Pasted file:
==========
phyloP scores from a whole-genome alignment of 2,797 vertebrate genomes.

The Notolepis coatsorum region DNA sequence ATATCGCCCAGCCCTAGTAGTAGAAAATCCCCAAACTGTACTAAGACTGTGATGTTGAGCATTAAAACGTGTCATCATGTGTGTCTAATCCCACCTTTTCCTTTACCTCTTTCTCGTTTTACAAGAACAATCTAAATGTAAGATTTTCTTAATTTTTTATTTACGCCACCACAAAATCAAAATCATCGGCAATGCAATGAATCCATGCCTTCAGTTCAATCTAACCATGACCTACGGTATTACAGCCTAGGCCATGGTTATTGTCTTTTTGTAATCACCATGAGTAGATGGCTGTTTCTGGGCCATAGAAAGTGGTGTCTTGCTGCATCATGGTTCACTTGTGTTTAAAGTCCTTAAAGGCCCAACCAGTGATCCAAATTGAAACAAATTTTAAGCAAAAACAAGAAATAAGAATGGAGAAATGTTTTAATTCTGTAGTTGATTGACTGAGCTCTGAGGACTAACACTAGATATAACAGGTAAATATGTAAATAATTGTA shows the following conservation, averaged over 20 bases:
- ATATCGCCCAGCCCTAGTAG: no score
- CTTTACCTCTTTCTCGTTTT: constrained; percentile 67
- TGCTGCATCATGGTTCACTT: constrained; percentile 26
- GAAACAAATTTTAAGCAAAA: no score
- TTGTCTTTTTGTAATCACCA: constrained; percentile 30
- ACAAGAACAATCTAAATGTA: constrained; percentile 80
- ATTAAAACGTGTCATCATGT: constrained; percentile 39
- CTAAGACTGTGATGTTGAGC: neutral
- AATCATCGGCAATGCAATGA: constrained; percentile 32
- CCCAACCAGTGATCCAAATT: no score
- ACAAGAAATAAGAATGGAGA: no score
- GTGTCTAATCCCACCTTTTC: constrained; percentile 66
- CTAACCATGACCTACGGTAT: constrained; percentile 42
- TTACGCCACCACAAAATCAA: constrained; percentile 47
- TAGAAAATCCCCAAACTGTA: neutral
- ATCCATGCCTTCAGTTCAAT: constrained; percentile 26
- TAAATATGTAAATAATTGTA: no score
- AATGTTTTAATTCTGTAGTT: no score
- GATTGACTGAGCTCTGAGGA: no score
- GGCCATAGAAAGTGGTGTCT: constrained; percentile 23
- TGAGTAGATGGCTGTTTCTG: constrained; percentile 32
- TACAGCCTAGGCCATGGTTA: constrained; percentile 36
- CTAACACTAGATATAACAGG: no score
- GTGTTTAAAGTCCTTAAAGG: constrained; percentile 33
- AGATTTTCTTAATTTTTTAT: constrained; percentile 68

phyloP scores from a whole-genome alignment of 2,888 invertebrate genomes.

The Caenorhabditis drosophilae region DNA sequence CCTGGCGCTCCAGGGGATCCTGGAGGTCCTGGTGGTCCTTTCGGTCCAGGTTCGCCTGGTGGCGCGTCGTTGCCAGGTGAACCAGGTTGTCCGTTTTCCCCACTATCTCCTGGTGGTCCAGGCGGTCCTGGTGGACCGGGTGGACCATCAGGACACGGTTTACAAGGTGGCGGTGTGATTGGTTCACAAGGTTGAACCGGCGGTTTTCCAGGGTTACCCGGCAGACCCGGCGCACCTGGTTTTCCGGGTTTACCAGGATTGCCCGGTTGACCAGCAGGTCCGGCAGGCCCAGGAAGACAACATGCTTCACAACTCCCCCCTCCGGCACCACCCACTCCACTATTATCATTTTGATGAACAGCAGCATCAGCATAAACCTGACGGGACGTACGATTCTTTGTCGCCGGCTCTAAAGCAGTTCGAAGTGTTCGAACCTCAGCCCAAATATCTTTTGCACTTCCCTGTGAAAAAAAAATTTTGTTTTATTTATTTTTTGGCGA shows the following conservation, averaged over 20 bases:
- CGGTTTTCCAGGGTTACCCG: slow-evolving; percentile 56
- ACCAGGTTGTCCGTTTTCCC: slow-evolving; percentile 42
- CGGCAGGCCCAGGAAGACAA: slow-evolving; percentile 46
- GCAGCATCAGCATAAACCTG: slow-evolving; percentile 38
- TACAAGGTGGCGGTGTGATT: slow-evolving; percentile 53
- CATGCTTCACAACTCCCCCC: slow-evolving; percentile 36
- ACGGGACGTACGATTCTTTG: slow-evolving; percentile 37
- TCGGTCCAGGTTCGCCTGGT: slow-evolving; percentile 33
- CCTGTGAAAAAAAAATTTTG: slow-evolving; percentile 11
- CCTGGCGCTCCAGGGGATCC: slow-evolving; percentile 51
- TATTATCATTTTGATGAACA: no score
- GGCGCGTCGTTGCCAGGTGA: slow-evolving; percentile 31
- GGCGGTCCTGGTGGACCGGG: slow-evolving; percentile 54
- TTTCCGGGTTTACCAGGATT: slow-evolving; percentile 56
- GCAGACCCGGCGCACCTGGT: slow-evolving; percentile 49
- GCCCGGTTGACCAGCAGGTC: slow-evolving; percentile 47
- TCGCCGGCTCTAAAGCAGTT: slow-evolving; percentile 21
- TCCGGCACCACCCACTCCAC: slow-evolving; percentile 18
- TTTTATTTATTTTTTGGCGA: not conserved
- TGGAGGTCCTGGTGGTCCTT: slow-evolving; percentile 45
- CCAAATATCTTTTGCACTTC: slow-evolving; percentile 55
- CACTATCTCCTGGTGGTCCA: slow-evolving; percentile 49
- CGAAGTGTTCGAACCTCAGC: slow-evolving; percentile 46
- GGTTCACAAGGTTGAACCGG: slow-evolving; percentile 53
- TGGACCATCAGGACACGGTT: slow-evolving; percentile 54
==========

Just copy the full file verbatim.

phyloP scores from a whole-genome alignment of 2,797 vertebrate genomes.

The Notolepis coatsorum region DNA sequence ATATCGCCCAGCCCTAGTAGTAGAAAATCCCCAAACTGTACTAAGACTGTGATGTTGAGCATTAAAACGTGTCATCATGTGTGTCTAATCCCACCTTTTCCTTTACCTCTTTCTCGTTTTACAAGAACAATCTAAATGTAAGATTTTCTTAATTTTTTATTTACGCCACCACAAAATCAAAATCATCGGCAATGCAATGAATCCATGCCTTCAGTTCAATCTAACCATGACCTACGGTATTACAGCCTAGGCCATGGTTATTGTCTTTTTGTAATCACCATGAGTAGATGGCTGTTTCTGGGCCATAGAAAGTGGTGTCTTGCTGCATCATGGTTCACTTGTGTTTAAAGTCCTTAAAGGCCCAACCAGTGATCCAAATTGAAACAAATTTTAAGCAAAAACAAGAAATAAGAATGGAGAAATGTTTTAATTCTGTAGTTGATTGACTGAGCTCTGAGGACTAACACTAGATATAACAGGTAAATATGTAAATAATTGTA shows the following conservation, averaged over 20 bases:
- ATATCGCCCAGCCCTAGTAG: no score
- CTTTACCTCTTTCTCGTTTT: constrained; percentile 67
- TGCTGCATCATGGTTCACTT: constrained; percentile 26
- GAAACAAATTTTAAGCAAAA: no score
- TTGTCTTTTTGTAATCACCA: constrained; percentile 30
- ACAAGAACAATCTAAATGTA: constrained; percentile 80
- ATTAAAACGTGTCATCATGT: constrained; percentile 39
- CTAAGACTGTGATGTTGAGC: neutral
- AATCATCGGCAATGCAATGA: constrained; percentile 32
- CCCAACCAGTGATCCAAATT: no score
- ACAAGAAATAAGAATGGAGA: no score
- GTGTCTAATCCCACCTTTTC: constrained; percentile 66
- CTAACCATGACCTACGGTAT: constrained; percentile 42
- TTACGCCACCACAAAATCAA: constrained; percentile 47
- TAGAAAATCCCCAAACTGTA: neutral
- ATCCATGCCTTCAGTTCAAT: constrained; percentile 26
- TAAATATGTAAATAATTGTA: no score
- AATGTTTTAATTCTGTAGTT: no score
- GATTGACTGAGCTCTGAGGA: no score
- GGCCATAGAAAGTGGTGTCT: constrained; percentile 23
- TGAGTAGATGGCTGTTTCTG: constrained; percentile 32
- TACAGCCTAGGCCATGGTTA: constrained; percentile 36
- CTAACACTAGATATAACAGG: no score
- GTGTTTAAAGTCCTTAAAGG: constrained; percentile 33
- AGATTTTCTTAATTTTTTAT: constrained; percentile 68

phyloP scores from a whole-genome alignment of 2,888 invertebrate genomes.

The Caenorhabditis drosophilae region DNA sequence CCTGGCGCTCCAGGGGATCCTGGAGGTCCTGGTGGTCCTTTCGGTCCAGGTTCGCCTGGTGGCGCGTCGTTGCCAGGTGAACCAGGTTGTCCGTTTTCCCCACTATCTCCTGGTGGTCCAGGCGGTCCTGGTGGACCGGGTGGACCATCAGGACACGGTTTACAAGGTGGCGGTGTGATTGGTTCACAAGGTTGAACCGGCGGTTTTCCAGGGTTACCCGGCAGACCCGGCGCACCTGGTTTTCCGGGTTTACCAGGATTGCCCGGTTGACCAGCAGGTCCGGCAGGCCCAGGAAGACAACATGCTTCACAACTCCCCCCTCCGGCACCACCCACTCCACTATTATCATTTTGATGAACAGCAGCATCAGCATAAACCTGACGGGACGTACGATTCTTTGTCGCCGGCTCTAAAGCAGTTCGAAGTGTTCGAACCTCAGCCCAAATATCTTTTGCACTTCCCTGTGAAAAAAAAATTTTGTTTTATTTATTTTTTGGCGA shows the following conservation, averaged over 20 bases:
- CGGTTTTCCAGGGTTACCCG: slow-evolving; percentile 56
- ACCAGGTTGTCCGTTTTCCC: slow-evolving; percentile 42
- CGGCAGGCCCAGGAAGACAA: slow-evolving; percentile 46
- GCAGCATCAGCATAAACCTG: slow-evolving; percentile 38
- TACAAGGTGGCGGTGTGATT: slow-evolving; percentile 53
- CATGCTTCACAACTCCCCCC: slow-evolving; percentile 36
- ACGGGACGTACGATTCTTTG: slow-evolving; percentile 37
- TCGGTCCAGGTTCGCCTGGT: slow-evolving; percentile 33
- CCTGTGAAAAAAAAATTTTG: slow-evolving; percentile 11
- CCTGGCGCTCCAGGGGATCC: slow-evolving; percentile 51
- TATTATCATTTTGATGAACA: no score
- GGCGCGTCGTTGCCAGGTGA: slow-evolving; percentile 31
- GGCGGTCCTGGTGGACCGGG: slow-evolving; percentile 54
- TTTCCGGGTTTACCAGGATT: slow-evolving; percentile 56
- GCAGACCCGGCGCACCTGGT: slow-evolving; percentile 49
- GCCCGGTTGACCAGCAGGTC: slow-evolving; percentile 47
- TCGCCGGCTCTAAAGCAGTT: slow-evolving; percentile 21
- TCCGGCACCACCCACTCCAC: slow-evolving; percentile 18
- TTTTATTTATTTTTTGGCGA: not conserved
- TGGAGGTCCTGGTGGTCCTT: slow-evolving; percentile 45
- CCAAATATCTTTTGCACTTC: slow-evolving; percentile 55
- CACTATCTCCTGGTGGTCCA: slow-evolving; percentile 49
- CGAAGTGTTCGAACCTCAGC: slow-evolving; percentile 46
- GGTTCACAAGGTTGAACCGG: slow-evolving; percentile 53
- TGGACCATCAGGACACGGTT: slow-evolving; percentile 54